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Meniscus Injury

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Introduction

The knee is known as a hinge joint and is where your shin bone (tibia) meets your thigh bone (femur). The knee joints bends and straightens, and has to take some considerable levels of force during activities such as walking, stair climbing and running. The menisci are two c-shaped pads of cartilage that are positioned at the top of the tibia. The best way to think of the menisci is as shock absorbers; they are made of a particular type of cartilage that gives them a tough, car-tyre like consistency that is resistant to stress and strain.

Information Video

Signs & Symptoms

A meniscus tear can cause pain in the knee and it is often felt more on the inside of the knee (where the medial meniscus is located). However, the pain can be quite diffuse and some people report that the whole knee region feels painful. A meniscal tear can be accompanied by mechanical symptoms, particularly if an acute injury has led to a larger or more traumatic tear. Some of these symptoms include locking (where the knee gets stuck in a certain position during movement) or giving way (where the knee buckles under load).

 

There may be the presence of crepitus, which is the sensation of grinding or catching from within the knee joint during movement or activity.

Causes

A meniscus tear can occur after trauma (such as twisting and falling during running or playing sport) but can also be the result of the ageing process. Over time, the menisci are subjected to significant forces and this can lead to degenerative or age-related tears of the cartilage material. This can result in knee joint pain without any obvious cause or trauma.

 

Acute

  • More common in younger patients under the age of 40.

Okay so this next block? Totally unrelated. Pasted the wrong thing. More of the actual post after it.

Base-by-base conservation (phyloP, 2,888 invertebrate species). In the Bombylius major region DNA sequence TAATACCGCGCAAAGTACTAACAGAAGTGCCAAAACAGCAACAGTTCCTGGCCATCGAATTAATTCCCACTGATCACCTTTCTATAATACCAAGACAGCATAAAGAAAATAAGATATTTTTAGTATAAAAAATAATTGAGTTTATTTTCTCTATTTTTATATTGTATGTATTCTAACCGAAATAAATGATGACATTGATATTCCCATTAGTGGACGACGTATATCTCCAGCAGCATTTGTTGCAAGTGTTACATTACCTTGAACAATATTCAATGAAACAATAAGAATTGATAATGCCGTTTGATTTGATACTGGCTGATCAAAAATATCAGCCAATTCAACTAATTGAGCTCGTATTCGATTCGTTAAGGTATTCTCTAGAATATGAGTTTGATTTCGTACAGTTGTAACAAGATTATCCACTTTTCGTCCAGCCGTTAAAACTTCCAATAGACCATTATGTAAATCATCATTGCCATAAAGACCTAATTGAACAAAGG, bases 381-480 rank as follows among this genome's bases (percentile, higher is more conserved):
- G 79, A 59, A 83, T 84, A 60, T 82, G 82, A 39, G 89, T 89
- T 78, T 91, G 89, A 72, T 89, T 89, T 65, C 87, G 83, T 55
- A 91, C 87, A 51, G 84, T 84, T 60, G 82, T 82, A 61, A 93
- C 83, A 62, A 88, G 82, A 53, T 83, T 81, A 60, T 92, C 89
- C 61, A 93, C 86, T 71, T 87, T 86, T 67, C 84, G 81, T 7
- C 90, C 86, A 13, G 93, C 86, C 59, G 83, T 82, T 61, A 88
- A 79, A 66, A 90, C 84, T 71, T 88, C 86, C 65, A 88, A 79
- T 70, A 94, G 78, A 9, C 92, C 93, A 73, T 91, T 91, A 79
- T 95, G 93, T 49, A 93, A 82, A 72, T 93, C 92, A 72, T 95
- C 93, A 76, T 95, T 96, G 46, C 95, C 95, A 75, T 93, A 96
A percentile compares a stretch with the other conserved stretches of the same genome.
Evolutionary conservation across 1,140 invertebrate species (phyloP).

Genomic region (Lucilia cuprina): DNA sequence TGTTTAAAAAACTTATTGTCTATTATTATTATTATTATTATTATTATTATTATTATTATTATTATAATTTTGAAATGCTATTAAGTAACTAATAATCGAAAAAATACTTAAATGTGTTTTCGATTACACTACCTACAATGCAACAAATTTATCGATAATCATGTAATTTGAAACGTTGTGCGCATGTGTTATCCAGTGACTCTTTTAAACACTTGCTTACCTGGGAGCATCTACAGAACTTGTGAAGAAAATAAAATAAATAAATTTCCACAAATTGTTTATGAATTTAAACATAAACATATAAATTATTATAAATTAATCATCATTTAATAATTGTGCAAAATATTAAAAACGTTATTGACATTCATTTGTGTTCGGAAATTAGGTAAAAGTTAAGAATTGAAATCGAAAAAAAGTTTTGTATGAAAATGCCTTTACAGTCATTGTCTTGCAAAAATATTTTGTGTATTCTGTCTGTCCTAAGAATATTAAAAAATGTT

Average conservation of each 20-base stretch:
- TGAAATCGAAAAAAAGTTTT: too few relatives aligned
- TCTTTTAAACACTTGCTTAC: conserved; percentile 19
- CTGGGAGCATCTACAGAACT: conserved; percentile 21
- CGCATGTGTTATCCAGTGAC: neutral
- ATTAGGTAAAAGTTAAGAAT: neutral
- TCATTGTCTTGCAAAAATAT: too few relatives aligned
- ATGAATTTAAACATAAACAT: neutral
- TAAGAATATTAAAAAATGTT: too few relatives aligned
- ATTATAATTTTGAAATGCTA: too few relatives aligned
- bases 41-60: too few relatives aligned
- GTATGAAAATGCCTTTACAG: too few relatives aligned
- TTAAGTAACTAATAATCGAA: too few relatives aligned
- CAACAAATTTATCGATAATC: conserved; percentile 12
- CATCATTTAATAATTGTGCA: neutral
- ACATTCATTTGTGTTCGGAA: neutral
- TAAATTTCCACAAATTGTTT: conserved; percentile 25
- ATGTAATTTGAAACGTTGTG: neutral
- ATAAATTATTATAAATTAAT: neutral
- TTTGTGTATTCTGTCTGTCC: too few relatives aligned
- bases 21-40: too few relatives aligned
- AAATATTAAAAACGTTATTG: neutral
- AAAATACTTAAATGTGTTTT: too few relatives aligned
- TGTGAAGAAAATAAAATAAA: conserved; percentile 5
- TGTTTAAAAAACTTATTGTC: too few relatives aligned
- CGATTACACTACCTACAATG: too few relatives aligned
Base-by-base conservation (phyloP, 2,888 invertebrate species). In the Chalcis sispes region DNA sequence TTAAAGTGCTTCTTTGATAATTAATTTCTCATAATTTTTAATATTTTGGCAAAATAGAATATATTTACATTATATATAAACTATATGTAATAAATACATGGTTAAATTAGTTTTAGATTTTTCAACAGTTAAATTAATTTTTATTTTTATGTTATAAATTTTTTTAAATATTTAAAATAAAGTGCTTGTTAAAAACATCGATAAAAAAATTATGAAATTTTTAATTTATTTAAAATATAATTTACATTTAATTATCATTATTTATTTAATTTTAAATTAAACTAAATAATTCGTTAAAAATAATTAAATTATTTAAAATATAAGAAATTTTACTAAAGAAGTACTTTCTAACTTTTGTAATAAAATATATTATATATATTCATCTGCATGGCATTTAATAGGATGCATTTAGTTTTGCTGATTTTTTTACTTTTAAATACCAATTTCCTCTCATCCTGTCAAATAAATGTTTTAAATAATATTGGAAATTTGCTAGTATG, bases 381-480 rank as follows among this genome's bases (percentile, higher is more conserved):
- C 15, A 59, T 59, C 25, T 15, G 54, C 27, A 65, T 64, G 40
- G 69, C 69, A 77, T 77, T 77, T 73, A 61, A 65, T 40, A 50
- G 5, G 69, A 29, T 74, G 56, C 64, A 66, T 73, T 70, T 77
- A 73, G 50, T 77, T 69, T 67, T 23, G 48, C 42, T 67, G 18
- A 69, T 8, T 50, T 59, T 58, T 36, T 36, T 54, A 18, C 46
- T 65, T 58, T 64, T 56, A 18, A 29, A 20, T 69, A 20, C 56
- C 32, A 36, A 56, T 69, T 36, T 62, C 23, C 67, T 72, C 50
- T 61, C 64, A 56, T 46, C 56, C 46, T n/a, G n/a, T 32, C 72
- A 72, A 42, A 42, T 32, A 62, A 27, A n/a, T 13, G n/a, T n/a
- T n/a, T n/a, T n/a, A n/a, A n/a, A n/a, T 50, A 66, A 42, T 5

• Usually associated with a twisting injury.
  • Localised knee pain.
  • Often result in “mechanical” symptoms such as locking (where the knee joint gets stuck during certain movements) and giving way (where the knee buckles from under you).

 

Degenerative 

  • More often seen in middle aged or older patients.
  • No obvious injury or incident.
  • They come on gradually and can wax and wane over time.
  • The knee pain can often be difficult to pinpoint and mechanical symptoms are rare.

Assessment & Diagnosis

a physiotherapist giving a patient with ACL injuries treatmentYour Physiotherapist can usually make a diagnosis of a meniscal tear from your history of pain and also from a physical examination. The Physiotherapist will ask you to do certain movements and tests that can help identify a meniscal tear. With a diagnosis in place, there will be a discussion regarding the most appropriate treatment and you will be given advice and education to help you make an informed decision on how to manage going forward. If the Physiotherapist suspects that this is a large or more traumatic tear, they may refer you for an MRI scan to evaluate the knee and aid in decision making.

 

Your Physio will like to ask about your usual activities so they can understand your limitations and will work with you to develop a set of personalised goals. You will be regularly assessed so progress can be monitored and for any changes in your treatment to be made.

Self-Management

Your Physiotherapist will educate you on meniscal tears and offer you advice on how to manage your knee pain and how losing weight can decrease the load on the joint. Pain killers can be provided/recommended to help manage your pain whilst you engage with any exercises given to you by your clinician.

Physiotherapy

Physiotherapy has very good evidence for the management of meniscal tears. Based on your individual goals, your Physio will prescribe specific exercises to strengthen and mobilise the structures around the knee joint. This in turn will help reduce load on the knee joint and allow the meniscal tear to settle over time. On the patient resources section of website, our Physiotherapists have worked in collaboration to produce a series of recommended exercises to increase knee strength and stability.

 

There are no quick fixes for the treatment of a meniscal tear. With appropriate adherence to rehabilitation you can expect to see improvements in 3 – 6 months and improvements can continue beyond this. Throughout your Physiotherapy, you will be given ongoing support and advice so that you can continue to manage your symptoms independently and mitigate the likelihood of re-injury.

Escalation of Treatment

Recent studies have shown that surgery for meniscal tears is very rarely needed, and should only be undertaken for very specific cases where there are significant mechanical symptoms from the joint. The surgical team will try and remove as little of the meniscus as possible as this could lead to earlier onset osteoarthritis.

 

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